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Use citrus to lighten the meal, not its impact
November 22, 2013, 05:00 AM The Associated Press

Sausage in the stuffing, cream in the potatoes, gravy on that big, rich bird. Face it, Thanksgiving is one heavy meal.

The best way to lighten things up? Citrus.

“It adds brightness, freshness, it accentuates other flavors,” says cookbook writer Michael Ruhlman, author of “Ruhlman’s Twenty.”

Whether it comes from orange, lemon or lime, the acid in citrus fruits balances fat, the way vinegar balances oil in a dressing. It invites salt and awakens the palate. Citrus zest offers bite with its intensely fragrant oils. Used together — as in the lemon-lime sweet potatoes here — the juice and zest create levels of sweet-sour-bitter that play out across your tongue.

“Citrus fruits have a double life,” says Niki Segnit, author of “The Flavor Thesaurus.” “The juice is sour, the zest is bitter. You have two different flavors you can play with.”

Oranges are the world’s most popular citrus fruit, Segnit says, their broad flavor assuring that they play well with most others. Your everyday orange loves apples, fennel and chocolate, but it is so rich in undertones that it also offers surprising combinations, such as our asparagus recipe below.

The sharp, intensely sour juice of limes adds spunk to sugary items, but we often turn to lemons as the workhorse of the kitchen. Their bracing juice highlights almost any flavor, from sweet apple to piney rosemary, and lemon often is what stands between a chef and a one-note dish.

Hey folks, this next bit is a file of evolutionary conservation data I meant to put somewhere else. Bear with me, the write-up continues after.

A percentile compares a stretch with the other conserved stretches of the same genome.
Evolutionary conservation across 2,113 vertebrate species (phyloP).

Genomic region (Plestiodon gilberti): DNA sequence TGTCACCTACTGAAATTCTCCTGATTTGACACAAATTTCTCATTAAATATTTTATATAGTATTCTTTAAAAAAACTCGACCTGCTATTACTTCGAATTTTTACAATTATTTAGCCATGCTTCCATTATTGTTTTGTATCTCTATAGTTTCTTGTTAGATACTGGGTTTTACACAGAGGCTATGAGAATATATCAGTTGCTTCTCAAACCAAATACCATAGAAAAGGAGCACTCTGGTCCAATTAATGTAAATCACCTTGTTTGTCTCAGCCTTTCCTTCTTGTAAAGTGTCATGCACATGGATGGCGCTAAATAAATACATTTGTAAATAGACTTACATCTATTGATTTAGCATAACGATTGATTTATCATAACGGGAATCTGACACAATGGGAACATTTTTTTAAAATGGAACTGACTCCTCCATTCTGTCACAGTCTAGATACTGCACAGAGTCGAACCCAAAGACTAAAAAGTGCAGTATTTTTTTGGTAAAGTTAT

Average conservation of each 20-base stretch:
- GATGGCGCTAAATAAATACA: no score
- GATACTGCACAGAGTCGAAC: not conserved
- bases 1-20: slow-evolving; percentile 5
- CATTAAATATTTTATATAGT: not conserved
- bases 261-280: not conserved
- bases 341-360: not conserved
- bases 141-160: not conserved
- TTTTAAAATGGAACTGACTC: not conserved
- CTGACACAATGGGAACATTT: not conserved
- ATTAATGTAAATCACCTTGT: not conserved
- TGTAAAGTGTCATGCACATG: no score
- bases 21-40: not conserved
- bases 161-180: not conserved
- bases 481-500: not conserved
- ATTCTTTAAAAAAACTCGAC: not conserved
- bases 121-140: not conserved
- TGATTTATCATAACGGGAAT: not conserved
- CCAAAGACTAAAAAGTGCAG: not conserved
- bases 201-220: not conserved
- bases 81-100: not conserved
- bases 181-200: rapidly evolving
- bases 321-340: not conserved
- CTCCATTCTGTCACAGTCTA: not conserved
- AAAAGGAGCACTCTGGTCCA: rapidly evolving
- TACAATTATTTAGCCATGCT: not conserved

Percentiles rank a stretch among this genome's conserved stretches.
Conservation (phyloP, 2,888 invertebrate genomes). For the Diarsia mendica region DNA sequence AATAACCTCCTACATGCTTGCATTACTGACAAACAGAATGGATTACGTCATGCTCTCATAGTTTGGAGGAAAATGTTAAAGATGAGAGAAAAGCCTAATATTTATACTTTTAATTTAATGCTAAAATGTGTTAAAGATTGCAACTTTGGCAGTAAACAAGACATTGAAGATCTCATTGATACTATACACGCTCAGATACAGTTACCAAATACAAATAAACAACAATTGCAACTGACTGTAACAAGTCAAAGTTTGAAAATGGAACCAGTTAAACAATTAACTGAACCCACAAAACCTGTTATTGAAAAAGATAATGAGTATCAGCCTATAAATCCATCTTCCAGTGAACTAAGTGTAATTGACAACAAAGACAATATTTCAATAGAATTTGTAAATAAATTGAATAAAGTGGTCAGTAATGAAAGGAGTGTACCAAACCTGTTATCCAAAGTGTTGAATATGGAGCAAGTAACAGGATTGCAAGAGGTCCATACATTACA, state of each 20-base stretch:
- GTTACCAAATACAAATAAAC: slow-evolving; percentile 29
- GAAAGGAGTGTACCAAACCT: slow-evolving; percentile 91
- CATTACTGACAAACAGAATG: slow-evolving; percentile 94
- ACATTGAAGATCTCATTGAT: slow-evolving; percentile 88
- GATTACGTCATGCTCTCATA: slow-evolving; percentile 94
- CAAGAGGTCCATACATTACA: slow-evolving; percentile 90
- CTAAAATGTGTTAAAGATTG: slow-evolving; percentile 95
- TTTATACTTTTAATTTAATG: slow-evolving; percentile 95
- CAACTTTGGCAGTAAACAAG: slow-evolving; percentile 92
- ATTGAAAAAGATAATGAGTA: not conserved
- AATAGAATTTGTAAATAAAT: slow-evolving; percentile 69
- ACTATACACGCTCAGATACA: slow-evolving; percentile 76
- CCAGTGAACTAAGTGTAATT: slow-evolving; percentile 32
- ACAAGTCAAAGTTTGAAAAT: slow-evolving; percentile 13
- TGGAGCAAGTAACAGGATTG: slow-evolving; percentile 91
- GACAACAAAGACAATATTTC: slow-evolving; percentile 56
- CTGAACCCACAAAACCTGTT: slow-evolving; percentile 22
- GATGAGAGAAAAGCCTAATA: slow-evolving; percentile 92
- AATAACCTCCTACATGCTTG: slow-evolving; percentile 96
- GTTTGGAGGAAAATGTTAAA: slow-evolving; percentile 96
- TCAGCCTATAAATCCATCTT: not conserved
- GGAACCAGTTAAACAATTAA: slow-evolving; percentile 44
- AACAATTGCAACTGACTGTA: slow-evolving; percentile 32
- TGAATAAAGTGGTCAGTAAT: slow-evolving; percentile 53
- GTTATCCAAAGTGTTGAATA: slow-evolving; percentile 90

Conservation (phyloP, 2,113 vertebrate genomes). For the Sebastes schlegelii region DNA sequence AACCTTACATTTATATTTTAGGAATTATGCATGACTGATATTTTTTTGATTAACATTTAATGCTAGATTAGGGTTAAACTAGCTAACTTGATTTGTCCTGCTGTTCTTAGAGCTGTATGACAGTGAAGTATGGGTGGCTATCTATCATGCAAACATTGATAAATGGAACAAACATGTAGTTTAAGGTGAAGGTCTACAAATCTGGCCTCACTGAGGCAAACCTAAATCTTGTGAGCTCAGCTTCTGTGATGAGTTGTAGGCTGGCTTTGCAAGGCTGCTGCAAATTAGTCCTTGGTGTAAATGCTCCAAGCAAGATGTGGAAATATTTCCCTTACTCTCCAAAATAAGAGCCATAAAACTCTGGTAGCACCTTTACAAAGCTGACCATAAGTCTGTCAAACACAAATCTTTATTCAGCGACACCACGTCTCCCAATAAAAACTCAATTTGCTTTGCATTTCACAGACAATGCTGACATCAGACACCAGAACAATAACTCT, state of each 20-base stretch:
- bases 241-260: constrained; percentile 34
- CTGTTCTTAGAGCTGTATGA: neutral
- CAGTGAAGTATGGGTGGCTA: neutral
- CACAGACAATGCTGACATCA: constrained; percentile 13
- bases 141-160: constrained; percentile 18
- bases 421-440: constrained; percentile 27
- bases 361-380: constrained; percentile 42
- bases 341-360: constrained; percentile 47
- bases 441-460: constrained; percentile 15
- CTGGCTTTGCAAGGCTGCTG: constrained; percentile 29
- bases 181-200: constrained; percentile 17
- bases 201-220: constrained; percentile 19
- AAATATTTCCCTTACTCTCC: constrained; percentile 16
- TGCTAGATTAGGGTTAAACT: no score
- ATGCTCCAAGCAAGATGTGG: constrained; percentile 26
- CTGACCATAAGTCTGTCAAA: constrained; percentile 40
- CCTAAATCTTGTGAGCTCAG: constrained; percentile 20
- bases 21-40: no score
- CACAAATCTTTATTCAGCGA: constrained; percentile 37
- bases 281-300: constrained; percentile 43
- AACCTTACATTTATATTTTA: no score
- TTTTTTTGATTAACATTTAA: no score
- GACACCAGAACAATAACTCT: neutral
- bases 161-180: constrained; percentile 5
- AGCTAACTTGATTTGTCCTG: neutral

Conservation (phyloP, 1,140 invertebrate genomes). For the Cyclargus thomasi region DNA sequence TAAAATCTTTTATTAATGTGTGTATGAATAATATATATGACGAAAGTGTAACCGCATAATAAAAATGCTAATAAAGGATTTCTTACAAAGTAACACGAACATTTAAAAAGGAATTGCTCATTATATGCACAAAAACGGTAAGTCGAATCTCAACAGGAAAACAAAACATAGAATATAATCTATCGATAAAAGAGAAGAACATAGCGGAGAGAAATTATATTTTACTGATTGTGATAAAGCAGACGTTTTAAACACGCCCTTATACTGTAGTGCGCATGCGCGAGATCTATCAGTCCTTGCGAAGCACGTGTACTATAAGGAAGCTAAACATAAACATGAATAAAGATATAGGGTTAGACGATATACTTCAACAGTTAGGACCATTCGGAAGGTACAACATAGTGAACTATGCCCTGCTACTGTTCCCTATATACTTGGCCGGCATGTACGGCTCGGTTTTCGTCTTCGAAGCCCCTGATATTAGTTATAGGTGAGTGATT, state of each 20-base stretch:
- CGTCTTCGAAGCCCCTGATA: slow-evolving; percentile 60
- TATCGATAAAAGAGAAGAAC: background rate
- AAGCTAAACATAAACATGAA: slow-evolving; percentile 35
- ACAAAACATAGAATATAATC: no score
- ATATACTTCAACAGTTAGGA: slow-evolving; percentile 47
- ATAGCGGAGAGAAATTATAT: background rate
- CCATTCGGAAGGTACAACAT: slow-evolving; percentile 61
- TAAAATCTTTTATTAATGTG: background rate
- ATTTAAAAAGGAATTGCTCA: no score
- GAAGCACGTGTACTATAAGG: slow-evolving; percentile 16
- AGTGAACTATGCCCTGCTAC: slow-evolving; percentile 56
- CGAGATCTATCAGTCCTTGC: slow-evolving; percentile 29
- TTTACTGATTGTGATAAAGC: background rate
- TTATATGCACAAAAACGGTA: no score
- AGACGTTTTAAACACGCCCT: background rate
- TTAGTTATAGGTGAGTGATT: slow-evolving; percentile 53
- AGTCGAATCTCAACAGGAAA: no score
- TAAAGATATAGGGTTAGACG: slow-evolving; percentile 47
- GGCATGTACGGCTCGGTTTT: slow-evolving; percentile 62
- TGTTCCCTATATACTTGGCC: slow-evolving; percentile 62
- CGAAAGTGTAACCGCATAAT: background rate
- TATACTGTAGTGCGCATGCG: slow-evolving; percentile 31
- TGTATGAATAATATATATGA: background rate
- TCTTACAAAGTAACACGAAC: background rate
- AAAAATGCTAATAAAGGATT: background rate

Trim and steam 2 bunches of asparagus until bright green and just tender, about 5 to 7 minutes. In a small saucepan over medium heat, whisk together 1/4 cup orange marmalade, 2 tablespoons lime juice, 1/2 teaspoon smoked paprika and 1/4 teaspoon cumin. Bring to a simmer, then season with salt and pepper. Toss the asparagus in the glaze and sprinkle with toasted sesame seeds. Serves 6.

Nutrition information per serving (values are rounded to the nearest whole number): 80 calories; 5 calories from fat (8 percent of total calories); 1 g fat (0 g saturated; 0 g trans fats); 0 mg cholesterol; 16 g carbohydrate; 4 g protein; 4 g fiber; 170 mg sodium.



Cut 3 clementines in half. Remove any seeds. In a processor, pulse the clementine halves until finely chopped. Add 1 tablespoon chopped fresh thyme, 1 teaspoon chopped fresh marjoram and 1 tablespoon chopped chives. Pulse to mix, then transfer to a bowl and stir in a 14-ounce can whole-berry cranberry sauce. Season with salt and pepper. Serves 12.

Nutrition information per serving (values are rounded to the nearest whole number): 60 calories; 0 calories from fat (0 percent of total calories); 0 g fat (0 g saturated; 0 g trans fats); 0 mg cholesterol; 15 g carbohydrate; 0 g protein; 1 g fiber; 5 mg sodium.



In a small skillet over medium heat, melt 4 tablespoons of butter with the zest of 1vlemon and 2 tablespoons minced fresh rosemary. Cook for 1 minute. On a lightly floured surface, roll out a 20-ounce ball of purchased pizza dough to a 12-by-18-inch rectangle. Cut into 1-inch strips. Brush with the lemon-rosemary butter, then transfer to a lightly oiled baking sheet, twisting if desired. Allow to rest at room temperature for 20 minutes. Bake for 20 minutes at 350 F. Serves 12.

Nutrition information per serving (values are rounded to the nearest whole number): 140 calories; 50 calories from fat (36 percent of total calories); 6 g fat (3 g saturated; 0 g trans fats); 10 mg cholesterol; 20 g carbohydrate; 3 g protein; 1 g fiber; 160 mg sodium.

(Recipes by Alison Ladman)



Tags: calories, citrus, lemon, juice, whole, rosemary,

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